We’re excited to share that Arizona State University alum Reese Conner recently published a book! The Body He Left Behind is Reese’s debut poetry collection and is published by Cider Press Review. Winner of the 2020 Cider Press Review Editor’s Prize Book Award, The Body He Left Behind includes the poem “The Rapture.”
The Rapture after Robert Dash’s “Into the Mystic” The first thing to go was a sailboat. It was raptured, just like that. Snap your fingers, please. Like that. An old couple watched from the end of a pier. Beyond them, the sloop tickled water for a bit, shuddered like nostalgia or blackmail, then poof: The mainsail, the headsail, the hull, all the boat jargon lost specificity like a ghost, bleeding form and crying vowels. The boat peeled from the water, stretching a paintbrush of pixels in its wake as it rose. The skyline, too, began to glaze, and the sea poured upward into it, everything a swarm of movement. Imaginative men who witnessed it thought things like justice. The old couple joined hands now. And everyone who knew Robert Hass knew he was right: everything was dissolving, spiriting away towards a more perfect self of itself. As more world blurred upward—housecats, tire swings, entire orchards—a gentle murmur spread in the bellies of the observant, who saw even the ugly things begin to ascend—blobfish, Smart Cars, murder weapons, every issue of Us Weekly— and thought, or began to think: What about us? And they were all naked now, they noticed— clothes lifted from them like water in a dry heat. Some ogled the newly-naked world with intention. Others began to tantrum—violent or existential, all unable to translate what must have felt like betrayal. And that old couple, still holding hands, looked skyward and stood up on their tippy toes.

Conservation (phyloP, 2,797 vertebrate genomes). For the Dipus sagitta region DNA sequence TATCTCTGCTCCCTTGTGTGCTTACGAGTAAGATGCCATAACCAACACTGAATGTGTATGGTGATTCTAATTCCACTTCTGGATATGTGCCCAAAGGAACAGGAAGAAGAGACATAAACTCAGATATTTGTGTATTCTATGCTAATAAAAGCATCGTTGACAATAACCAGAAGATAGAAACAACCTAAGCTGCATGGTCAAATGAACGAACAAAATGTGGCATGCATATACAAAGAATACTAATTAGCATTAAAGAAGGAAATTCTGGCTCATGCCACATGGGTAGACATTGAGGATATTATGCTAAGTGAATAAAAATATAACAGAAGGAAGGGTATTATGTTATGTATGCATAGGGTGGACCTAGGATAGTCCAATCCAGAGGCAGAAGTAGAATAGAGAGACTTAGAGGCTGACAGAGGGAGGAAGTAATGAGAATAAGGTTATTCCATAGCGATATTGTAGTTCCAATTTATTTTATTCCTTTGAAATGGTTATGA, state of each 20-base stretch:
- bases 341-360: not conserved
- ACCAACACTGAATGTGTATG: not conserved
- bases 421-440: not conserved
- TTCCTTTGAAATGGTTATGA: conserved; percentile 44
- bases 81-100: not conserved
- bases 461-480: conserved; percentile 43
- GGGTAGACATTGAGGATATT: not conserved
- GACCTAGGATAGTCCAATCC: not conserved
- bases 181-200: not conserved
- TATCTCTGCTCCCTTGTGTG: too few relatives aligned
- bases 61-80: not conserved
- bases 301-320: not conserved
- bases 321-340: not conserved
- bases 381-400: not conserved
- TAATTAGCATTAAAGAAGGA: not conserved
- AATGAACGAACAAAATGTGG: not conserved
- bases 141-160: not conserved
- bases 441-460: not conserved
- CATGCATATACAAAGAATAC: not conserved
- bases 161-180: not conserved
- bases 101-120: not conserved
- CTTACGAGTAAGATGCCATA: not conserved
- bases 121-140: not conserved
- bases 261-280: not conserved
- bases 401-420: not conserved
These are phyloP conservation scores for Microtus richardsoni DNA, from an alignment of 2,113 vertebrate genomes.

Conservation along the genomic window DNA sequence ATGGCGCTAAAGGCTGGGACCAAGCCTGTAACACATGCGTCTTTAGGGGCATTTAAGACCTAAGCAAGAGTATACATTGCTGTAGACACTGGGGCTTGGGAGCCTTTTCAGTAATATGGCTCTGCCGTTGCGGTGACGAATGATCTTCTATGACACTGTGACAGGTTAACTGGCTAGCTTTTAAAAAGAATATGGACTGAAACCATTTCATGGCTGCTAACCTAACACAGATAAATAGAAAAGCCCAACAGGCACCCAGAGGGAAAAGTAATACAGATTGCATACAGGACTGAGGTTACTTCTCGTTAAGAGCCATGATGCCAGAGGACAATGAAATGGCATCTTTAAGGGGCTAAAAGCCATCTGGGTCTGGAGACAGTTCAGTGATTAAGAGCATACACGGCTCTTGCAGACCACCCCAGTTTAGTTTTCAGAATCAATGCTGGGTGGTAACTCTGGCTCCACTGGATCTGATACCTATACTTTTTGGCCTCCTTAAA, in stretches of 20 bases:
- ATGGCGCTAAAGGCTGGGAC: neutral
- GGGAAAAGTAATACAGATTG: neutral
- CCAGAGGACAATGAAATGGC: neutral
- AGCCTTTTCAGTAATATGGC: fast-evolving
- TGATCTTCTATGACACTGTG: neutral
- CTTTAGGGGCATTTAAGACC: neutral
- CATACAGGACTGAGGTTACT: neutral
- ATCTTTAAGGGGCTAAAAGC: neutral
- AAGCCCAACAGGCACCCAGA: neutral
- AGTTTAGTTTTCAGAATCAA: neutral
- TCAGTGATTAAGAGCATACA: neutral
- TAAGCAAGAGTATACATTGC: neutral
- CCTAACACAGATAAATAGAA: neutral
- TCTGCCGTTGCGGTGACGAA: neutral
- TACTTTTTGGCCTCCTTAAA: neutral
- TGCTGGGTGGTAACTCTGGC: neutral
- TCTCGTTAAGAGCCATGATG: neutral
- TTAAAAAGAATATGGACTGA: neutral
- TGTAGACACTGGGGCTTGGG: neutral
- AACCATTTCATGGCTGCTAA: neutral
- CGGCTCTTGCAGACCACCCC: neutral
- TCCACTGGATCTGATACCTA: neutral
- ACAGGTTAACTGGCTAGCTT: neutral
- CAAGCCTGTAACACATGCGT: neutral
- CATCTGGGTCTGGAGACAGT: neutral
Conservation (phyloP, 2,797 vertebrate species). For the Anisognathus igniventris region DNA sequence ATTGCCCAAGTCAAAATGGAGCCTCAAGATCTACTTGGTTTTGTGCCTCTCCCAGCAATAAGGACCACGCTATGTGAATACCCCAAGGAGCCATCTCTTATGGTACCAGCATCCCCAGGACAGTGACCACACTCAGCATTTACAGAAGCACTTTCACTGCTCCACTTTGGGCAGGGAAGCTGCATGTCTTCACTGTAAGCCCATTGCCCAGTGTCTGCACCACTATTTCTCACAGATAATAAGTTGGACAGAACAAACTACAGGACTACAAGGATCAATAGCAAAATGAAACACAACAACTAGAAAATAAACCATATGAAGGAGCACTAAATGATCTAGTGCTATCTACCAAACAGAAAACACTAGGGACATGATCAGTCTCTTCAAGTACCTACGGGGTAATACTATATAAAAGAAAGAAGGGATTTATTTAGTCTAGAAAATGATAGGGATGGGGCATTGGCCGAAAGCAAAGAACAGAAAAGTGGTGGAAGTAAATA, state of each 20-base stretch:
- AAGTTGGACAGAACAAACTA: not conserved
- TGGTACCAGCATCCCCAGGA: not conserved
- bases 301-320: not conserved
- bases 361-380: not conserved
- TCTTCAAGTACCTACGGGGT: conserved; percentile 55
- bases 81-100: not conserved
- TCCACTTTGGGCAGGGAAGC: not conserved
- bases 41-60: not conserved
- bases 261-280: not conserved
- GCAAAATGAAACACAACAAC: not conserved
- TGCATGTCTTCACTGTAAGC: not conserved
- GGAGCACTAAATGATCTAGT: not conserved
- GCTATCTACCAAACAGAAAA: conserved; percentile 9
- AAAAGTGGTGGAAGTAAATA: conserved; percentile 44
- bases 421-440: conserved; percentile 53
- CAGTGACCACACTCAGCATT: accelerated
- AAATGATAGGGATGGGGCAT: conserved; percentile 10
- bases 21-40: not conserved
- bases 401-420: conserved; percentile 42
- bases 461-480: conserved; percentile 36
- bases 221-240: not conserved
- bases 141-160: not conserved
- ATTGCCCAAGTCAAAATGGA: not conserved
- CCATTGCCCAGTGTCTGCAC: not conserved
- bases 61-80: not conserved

Cats are a major theme throughout the collection. But not only is there ample mention of cats, the poems speak to us:
These are singular, quietly soaring poems. They innocuously but effectively reach for greater truths regarding the animal nature of our beings and where we as individual humans fall on that hierarchical scale. In these poems, we so easily find in their dailiness depths of feeling we recognize immediately, even if we have never said so aloud before. They artfully connect us to something important inside ourselves. Simply put, these are heartfelt—and powerful—love poems to and about cats, poems of genuine grappling with human sensibility. These are near sentimentality all the time, but without sentimentality. This is dangerously wonderful territory for a writer, and the poems explore their terrain well. They simply make us feel, so that even as they are about cats, these poems humanize us.Alberto Rios, Author of A Small Story About the Sky